2. Is there any security filter limiting access to social security numbers or are they as easily accessed as the name and address? Are there different levels of access for different types of information or can a large group of people pull all my information at once?
3. Why isn't there a procedure that obscures the data stored about the alumni? Clearly, as we don't use any of the services students do, it doesn't need to be as readily available.
4. How large is the number of employees that have access to complete personal data and do they have to have any special training to get it? Are there different levels of access within departments?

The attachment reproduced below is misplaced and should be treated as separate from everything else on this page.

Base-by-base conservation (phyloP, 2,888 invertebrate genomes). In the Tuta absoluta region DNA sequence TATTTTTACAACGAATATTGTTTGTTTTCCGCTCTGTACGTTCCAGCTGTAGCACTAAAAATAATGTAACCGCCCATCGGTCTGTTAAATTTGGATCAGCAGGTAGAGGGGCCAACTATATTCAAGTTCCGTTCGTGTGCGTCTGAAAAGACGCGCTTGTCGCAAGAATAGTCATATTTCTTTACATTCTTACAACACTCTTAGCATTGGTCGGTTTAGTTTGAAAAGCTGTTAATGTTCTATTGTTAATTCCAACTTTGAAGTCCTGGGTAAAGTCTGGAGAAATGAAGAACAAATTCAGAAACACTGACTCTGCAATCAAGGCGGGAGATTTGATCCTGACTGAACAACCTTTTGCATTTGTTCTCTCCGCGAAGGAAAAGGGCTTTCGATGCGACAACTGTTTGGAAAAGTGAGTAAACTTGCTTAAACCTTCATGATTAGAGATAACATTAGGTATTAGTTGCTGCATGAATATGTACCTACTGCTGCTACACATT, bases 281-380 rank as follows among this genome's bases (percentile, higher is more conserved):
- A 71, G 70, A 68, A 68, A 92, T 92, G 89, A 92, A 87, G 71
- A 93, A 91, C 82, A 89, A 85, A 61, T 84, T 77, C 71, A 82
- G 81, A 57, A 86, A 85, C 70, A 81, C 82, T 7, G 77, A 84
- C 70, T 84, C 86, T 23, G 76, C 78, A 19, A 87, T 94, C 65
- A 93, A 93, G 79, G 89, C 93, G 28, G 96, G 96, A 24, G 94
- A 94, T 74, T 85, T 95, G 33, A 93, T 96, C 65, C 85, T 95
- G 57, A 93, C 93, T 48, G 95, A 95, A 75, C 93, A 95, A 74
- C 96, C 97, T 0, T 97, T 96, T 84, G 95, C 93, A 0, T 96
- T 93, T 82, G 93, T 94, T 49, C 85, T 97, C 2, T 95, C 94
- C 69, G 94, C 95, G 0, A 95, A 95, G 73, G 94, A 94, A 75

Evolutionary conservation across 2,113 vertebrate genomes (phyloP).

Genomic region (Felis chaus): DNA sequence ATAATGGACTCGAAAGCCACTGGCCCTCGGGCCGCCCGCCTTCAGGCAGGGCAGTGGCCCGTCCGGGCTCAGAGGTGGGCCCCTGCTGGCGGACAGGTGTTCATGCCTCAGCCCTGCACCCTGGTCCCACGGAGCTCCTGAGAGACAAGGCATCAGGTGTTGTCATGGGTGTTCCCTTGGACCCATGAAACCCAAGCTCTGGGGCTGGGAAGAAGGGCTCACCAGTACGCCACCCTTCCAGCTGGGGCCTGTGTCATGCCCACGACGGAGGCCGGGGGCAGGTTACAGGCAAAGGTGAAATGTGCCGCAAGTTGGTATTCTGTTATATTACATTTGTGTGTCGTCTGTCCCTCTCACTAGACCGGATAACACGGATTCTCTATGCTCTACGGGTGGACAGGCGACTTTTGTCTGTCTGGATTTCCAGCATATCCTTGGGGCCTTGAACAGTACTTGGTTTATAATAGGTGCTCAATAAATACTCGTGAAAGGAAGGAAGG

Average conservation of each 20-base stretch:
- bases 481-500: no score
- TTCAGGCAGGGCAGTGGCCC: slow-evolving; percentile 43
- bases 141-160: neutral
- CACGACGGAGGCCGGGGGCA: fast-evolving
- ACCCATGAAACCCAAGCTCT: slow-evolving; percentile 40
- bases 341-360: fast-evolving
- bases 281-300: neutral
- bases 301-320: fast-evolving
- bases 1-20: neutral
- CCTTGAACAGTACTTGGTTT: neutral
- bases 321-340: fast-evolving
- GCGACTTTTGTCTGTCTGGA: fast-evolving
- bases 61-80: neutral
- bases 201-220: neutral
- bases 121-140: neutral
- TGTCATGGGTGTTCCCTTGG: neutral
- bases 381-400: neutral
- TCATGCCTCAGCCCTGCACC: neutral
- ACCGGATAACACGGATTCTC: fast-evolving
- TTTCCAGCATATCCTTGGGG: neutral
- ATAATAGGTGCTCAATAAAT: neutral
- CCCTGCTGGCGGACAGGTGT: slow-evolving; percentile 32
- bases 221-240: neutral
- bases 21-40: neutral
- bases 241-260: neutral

5. Is UF currently evaluating its' procedures in regard to this matter?
6. How large is the group of students and alumni affected?
7. How can UF be sure that the data was only personal and not medical in nature? Are there different safeguards in place for information about health?
I believe that in the interest of students, the alumni, it's own reputation, UF should address this issues publicly.
Friday, April 5, 2013